AUSTIN, Texas (NNPA) – Though no one knew it at the time, the decision by Edward T. Welburn Jr.'s parents to take him to a local auto show in Philadelphia around the time he was learning his multiplication tables would shape the rest of his life.
"I've been drawing cars since I was 2½," he told a small group of journalists over breakfast here. "At age 8, my parents took me to the Philadelphia Auto Show and I walked in and there was this concept car and I pointed at it and said, 'When I grow up, I want to be a car designer for that company.'"
At 63 years old, Welburn has had plenty of time to grow up. And not only is he the top designer for General Motors, the company that designed the Cadillac Cyclone, the car that he fell in love with at the ripe age of 8, he is the company's vice president for global design, responsible for the entire GM brand.
The saying that has been inculcated in the minds and lives of Blacks across this nation, "Snitches Get Stitches" came to mind as I watched a YouTube video with Yvette Carnell and Paschal Robert discussing Al Sharpton's role as a New York mob snitch. Ever since the latest, albeit, not really new revelations about Sharpton emerged, I wondered how we would receive it and what, if anything, we would do.
Since Sharpton is a highly visible, iconoclastic, activist and spokesperson for so many black folks, why not use his snitching to our advantage? Murder and violent crime are running rampant in the so-called 'hood; families are being torn apart by gun violence and left to grieve the loss of their loved ones. Our streets run red with the blood of our children as we cower in our homes, witnessing acts of murder but too scared to call Crime Stoppers, anonymously, and identify the perpetrator – and get some cash money to boot.
The gang mantra, "Snitches Get Stitches," works to our degradation and social deterioration. With Sharpton's example, we could change our mantra to "Snitches Get Riches." He has given us the model for doing the right thing when it comes to snitching; and he told on mob bosses, not neighborhood street thugs and small time hustlers. Al played in the big leagues of the snitching game, got rich and has been propelled into the stratosphere of political elitism and media visibility.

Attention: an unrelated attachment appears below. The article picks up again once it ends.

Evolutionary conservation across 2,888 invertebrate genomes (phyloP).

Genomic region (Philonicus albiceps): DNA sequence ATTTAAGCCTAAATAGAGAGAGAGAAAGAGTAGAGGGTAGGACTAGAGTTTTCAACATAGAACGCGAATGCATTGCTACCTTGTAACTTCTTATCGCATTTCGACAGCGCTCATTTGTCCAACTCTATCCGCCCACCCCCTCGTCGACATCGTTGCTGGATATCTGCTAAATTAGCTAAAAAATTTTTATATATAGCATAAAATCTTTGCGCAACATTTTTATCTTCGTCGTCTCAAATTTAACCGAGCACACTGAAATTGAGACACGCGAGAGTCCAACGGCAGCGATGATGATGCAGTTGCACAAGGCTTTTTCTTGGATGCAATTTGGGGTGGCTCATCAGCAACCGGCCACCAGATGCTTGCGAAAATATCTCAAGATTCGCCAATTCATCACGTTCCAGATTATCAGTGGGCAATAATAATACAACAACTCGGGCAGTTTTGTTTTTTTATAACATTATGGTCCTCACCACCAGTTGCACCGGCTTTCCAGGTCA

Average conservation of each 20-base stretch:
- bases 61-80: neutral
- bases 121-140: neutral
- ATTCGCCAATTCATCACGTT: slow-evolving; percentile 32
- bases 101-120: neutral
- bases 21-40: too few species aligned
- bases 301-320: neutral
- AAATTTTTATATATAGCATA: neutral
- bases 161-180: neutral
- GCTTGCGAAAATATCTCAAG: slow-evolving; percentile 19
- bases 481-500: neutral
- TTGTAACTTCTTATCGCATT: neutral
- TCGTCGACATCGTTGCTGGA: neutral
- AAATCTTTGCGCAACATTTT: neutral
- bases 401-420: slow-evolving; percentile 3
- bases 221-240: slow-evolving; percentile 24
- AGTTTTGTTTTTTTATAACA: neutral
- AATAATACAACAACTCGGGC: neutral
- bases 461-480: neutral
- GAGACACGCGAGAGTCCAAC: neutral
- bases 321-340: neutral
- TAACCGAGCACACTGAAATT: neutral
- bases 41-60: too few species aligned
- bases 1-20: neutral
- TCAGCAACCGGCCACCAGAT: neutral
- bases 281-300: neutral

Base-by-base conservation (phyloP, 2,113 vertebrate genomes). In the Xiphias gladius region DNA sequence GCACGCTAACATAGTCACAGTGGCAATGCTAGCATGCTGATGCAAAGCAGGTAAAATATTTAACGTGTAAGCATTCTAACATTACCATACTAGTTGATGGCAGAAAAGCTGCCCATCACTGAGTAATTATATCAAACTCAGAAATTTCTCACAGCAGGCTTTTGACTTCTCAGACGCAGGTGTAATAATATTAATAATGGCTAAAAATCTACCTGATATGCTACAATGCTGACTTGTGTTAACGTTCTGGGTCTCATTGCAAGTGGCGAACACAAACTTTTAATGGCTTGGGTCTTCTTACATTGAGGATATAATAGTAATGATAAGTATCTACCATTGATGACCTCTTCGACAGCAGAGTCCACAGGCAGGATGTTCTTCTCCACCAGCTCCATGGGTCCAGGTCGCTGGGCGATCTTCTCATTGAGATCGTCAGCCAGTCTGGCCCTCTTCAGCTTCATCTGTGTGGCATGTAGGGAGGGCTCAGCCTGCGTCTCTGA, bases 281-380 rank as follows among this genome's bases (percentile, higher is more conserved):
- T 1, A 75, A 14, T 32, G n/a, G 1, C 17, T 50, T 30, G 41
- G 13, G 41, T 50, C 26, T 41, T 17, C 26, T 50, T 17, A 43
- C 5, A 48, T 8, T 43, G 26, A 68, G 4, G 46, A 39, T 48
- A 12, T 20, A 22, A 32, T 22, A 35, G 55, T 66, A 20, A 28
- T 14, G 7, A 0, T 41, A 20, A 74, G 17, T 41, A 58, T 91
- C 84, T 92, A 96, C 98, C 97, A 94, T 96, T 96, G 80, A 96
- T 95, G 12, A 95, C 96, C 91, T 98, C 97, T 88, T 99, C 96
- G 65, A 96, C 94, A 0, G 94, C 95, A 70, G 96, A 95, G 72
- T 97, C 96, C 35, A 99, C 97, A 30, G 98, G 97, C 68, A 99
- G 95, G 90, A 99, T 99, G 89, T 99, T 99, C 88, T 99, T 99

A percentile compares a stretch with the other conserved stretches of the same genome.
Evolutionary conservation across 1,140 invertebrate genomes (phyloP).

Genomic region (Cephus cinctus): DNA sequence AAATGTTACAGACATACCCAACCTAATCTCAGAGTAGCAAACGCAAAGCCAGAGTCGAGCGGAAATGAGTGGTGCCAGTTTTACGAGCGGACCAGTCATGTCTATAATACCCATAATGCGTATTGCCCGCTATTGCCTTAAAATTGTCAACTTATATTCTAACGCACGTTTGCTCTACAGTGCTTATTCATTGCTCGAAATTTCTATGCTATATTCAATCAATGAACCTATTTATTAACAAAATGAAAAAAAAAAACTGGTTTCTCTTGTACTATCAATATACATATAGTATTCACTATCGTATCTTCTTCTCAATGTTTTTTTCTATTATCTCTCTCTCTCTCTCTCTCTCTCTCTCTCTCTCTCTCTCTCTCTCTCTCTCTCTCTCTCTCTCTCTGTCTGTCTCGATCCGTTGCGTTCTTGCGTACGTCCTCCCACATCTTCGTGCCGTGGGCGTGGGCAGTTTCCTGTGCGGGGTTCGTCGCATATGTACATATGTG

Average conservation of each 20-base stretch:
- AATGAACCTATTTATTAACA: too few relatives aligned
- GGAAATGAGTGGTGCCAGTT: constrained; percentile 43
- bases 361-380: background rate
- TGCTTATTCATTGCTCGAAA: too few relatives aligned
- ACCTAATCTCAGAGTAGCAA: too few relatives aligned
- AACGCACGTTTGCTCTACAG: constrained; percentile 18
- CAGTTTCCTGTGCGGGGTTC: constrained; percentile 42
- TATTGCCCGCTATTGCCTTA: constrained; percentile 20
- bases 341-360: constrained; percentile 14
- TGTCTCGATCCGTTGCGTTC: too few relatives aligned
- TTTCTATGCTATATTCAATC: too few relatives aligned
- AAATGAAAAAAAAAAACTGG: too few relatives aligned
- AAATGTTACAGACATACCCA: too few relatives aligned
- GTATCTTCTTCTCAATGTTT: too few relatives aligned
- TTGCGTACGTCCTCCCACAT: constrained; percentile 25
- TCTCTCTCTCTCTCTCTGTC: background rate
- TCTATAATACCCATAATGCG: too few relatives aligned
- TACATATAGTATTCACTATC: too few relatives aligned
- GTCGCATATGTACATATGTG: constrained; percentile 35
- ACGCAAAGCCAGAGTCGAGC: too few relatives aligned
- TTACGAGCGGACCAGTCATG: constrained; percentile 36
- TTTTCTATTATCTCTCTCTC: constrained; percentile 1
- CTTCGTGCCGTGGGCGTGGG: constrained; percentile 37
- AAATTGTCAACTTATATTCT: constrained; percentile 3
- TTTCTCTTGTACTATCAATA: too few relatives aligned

The Dilemma: My co-worker is very flirtatious, he's married & I'm not interested. I have a boyfriend and my co-worker goes too far sometimes. What should I do?
The response: First, you should have a discussion with your co-worker to make sure that your assumptions are valid. If they are, then shut him down graciously concerning his intentions. Do not lead him on or partake in any situations that may be construed questionable.
If the problem persists, then you may need to mention it to your boyfriend. This should be a last resort, because this could lead to an altercation. Let your co-worker know that you are going to inform your boyfriend about his advances toward you. See if this warning is enough to get him to back down.
If not, tell your boyfriend. Then ask him if he has a peaceful solution in which you all come to a diplomatic understanding? I'm sure that you all will come up with a positive resolution.
For movies opening May 2, 2014
BIG BUDGET FILMS
"The Amazing Spider-Man 2" (PG-13 for action and sci-fi violence) Second installment in re-booted Marvel Comics franchise finds your friendly neighborhood superhero (Andrew Garfield) wooing Gwen (Emma Stone) while protecting New York from a few, formidable new foes (Jamie Foxx, Dane DeHaan and Paul Giamatti). With Sally Field, Chris Cooper, Denis Leary, Colm Feore and Embeth Davidtz.
"Belle" (PG for mature themes, mild epithets and brief smoking) Gugu Mbatha-Raw stars in this biopic about the life of Dido Elizabeth Belle (1761-1804), the illegitimate offspring of an African slave and a British ship captain (Matthew Goode) who sent his daughter to England to be raised in polite society by his aristocratic aunt (Emily Watson) and uncle (Tom Wilkinson). Cast includes Penelope Wilton, Sarah Gadon, Miranda Richardson, Tom Felton and Bethan Mary-James.
After Los Angeles Clippers owner Donald Sterling was sternly denounced for racist comments by a spectrum of individuals, ranging from President Barack Obama to NBA superstar LeBron James, NBA Commissioner Alan Silver on Tuesday fined Sterling $2.5 million and banned him from the NBA for life.
At a news conference Tuesday, Silver said he will ask the NBA Board of Governors to force Sterling to sell the Clippers, an action that would require a three-fourths approval. The fine, the maximum allowed under the NBA's constitution and bylaws, will be donated to anti-discrimination and tolerance organizations jointly selected by the NBA and the NBA Players Association.
"The views expressed by Mr. Sterling are deeply offensive and harmful. That they came from an NBA owner only heightens the damage and my personal outrage," Silver said at the news conference in New York City. "Sentiments of this kind are contrary to the principles of inclusion and respect that form the foundation of our diverse multi-cultural and multi-ethnic league.
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